The SHoP-designed 111 West 57th Street, “the world’s skinniest skyscraper,” is at risk of never being completed due to soaring construction costs, the New York Post has reported. With fewer than 20 of the supertall skyscraper’s 82 stories currently constructed, a lawsuit filed by investment group AmBase is claiming the project is already $50 million over budget due in part to “egregious oversights” including neglecting to factor in the cost of construction cranes.
http://www.archdaily.com/876704/with-costs-soaring-shop-designed-worlds-skinniest-skyscraper-faces-foreclosureAD Editorial Team
Kotor is an ancient fortified city located in a secluded bay on Montenegro's Adriatic coast. It has been Venetian, Austrian and—most recently—part of the former Yugoslavia. Today, as part of an independent nation, it's narrow streets, small squares, and warm stone buildings define the character of a UNESCO World Heritage Site which, each summer, becomes one vast cruise terminal as tourists arrive in their droves to bask in it's dry heat and spectacular natural environment. At this time, however, it also plays host to KotorAPSS (Architectural Prison Summer School) – an eight day-long gathering dedicated to infusing contemporary cultural life into the city by means of temporary architectural installations.
Known for his daring neo-futurist sculptural buildings and over 50 bridges worldwide, Santiago Calatrava (born July 28, 1951) is one of the most celebrated and controversial architects working today. Trained as both an architect and structural engineer, Calatrava has been lauded throughout his career for his work that seems to defy physical laws and imbues a sense of motion into still objects.
Zaha Hadid Architects, collaborating with digital artists and computer science researchers Andy Lomas and Mubbasir Kapadia, have been selected to create a projection mapping light show at the 2017 Schlosslichtspiele Festival in Karlsruhe, Germany. Titled ‘Behaviour Morphe,’ the dynamic light display will be projected onto the city’s 18th century baroque palace, simulating how users move throughout and interact with the building’s interior spaces.
One of last year’s most long-awaited buildings may have just met its match in terms of complexity – and it comes in the form of its own LEGO replica.
Created by LEGO sculptor Brick Monkey, the LEGO version of Herzog & de Meuron’s spectacular Elbphilharmonie was constructed from more than 20,000 individual LEGO pieces, featuring point perfect scaled versions of the concert hall’s signature features, including the building’s elevated public terrace, glass facade and sail like roof, made up of hundreds of precise umbrella shaped elements. But most impressively, the model can be opened in half to reveal a detailed recreation of the structure’s main concert hall.
Global photography community EyeEm has announced the finalists of their 2017 Photography Awards. Free and open to photographers of all skill levels and backgrounds to submit through the EyeEm web platform and app, this year’s awards received more than 590,000 submissions from users around the world across five categories: The Architect, The Great Outdoors, The Photojournalist, The Portraitist, and The Street Photographer.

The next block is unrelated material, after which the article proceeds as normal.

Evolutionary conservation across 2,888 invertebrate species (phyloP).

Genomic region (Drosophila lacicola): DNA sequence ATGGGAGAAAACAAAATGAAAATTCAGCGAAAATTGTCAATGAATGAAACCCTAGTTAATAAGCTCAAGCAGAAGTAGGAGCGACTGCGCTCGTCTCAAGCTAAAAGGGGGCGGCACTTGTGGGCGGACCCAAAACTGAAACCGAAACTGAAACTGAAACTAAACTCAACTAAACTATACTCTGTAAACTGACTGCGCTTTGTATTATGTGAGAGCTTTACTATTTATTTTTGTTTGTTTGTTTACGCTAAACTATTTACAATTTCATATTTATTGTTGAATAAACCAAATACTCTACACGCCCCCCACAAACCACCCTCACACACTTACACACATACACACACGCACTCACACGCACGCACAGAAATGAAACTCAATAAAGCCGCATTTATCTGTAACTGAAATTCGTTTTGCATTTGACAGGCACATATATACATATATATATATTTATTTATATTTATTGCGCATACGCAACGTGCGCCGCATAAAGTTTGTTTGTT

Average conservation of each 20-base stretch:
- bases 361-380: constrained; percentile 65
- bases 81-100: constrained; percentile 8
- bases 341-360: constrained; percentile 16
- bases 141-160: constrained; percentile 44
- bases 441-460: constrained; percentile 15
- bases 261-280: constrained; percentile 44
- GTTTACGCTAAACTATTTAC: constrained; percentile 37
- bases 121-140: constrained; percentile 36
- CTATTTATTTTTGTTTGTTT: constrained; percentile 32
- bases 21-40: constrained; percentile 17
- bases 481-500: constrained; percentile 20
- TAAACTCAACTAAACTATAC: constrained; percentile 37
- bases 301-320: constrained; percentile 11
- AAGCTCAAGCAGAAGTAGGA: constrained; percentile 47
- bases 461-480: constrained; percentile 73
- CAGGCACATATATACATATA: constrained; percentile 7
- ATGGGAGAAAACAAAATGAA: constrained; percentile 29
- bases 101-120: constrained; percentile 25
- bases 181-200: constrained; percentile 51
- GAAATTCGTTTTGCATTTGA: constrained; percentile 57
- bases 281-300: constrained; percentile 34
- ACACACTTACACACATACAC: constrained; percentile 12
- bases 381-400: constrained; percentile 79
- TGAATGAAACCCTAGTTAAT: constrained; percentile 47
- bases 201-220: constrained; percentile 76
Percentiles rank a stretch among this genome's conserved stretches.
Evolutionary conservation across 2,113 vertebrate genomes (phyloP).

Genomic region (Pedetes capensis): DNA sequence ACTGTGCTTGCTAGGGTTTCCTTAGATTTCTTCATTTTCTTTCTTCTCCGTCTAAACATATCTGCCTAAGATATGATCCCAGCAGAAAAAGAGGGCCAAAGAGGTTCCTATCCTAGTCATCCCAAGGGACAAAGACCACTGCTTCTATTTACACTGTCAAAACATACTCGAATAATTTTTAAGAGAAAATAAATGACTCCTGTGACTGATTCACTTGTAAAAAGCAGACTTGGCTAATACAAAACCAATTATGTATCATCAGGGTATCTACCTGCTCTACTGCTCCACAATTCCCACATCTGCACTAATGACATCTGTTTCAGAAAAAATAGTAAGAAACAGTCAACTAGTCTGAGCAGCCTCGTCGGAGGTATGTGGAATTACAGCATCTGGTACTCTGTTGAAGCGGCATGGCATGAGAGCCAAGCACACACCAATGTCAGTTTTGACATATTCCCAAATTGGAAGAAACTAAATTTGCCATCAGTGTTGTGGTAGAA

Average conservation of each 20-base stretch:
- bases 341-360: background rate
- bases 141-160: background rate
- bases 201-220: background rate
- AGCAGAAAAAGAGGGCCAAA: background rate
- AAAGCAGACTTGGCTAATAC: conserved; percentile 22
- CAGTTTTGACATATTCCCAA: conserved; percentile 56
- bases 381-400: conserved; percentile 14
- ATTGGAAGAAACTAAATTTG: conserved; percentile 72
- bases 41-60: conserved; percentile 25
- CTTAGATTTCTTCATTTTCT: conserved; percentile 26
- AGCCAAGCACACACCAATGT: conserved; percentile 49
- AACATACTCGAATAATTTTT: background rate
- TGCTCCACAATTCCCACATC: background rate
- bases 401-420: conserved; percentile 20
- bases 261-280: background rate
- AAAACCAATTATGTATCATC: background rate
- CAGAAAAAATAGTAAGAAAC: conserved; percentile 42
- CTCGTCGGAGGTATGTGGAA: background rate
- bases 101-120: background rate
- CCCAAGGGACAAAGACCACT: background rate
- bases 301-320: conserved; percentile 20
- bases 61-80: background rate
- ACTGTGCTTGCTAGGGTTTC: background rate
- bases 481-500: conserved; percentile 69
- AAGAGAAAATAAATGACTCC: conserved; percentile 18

The architecture category alone received over 95,000 submissions, from which 20 images were selected by a jury of photographers and editors from institutions including National Geographic and the BBC. All of the finalist images will be displayed at the 2017 EyeEm Photography Festival & Awards in Berlin from September 15-17, where each of the category winners and Photographer of the Year will be announced.
Continue on to see the 20 finalists in the architecture category.
To celebrate the 150th Anniversary of Brooklyn’sProspect Park, AREA4 and Suchi Reddy of Readymade Architecture and Design collaborated with the Prospect Park Alliance to create a public art exhibition that features more than 7,000 pinwheels. Called The Connective Project, the installation covers the Rose Garden in the northeast corner of the park with yellow pinwheels that include art and written work submitted by the public. Influenced by the vision of the park’s 1867 designers Frederick Law Olmsted and Calvert Vaux, Reddy's aspiration for the project was to create a playful urban retreat that sparks a conversation about the value of public spaces.
A new exhibition of commissioned work by artist Pablo Bronstein at London's Royal Institute of British Architects (RIBA) will explore "ubiquitous" neo-Georgian developments as exemplar of a British vernacular. The show—Pablo Bronstein: Conservatism, or The Long Reign of Pseudo-Georgian Architecture—will feature fifty new drawings of buildings constructed during the second half of the 20th Century in "an ostensibly neo-Georgian style." These will be presented alongside historical Georgian and neo-Georgian material chosen by Bronstein from the RIBA’s collections.
RKW Architektur + has been selected as the winners of a competition to design a new mixed-use residential tower located at Mailänder Platz in Stuttgart, Germany. Rising from a triangular site, the building features a dynamic facade of shifting stone that creates openings for vertical greenery, and an abundance of public space, including cafes, retail, a hotel and a library.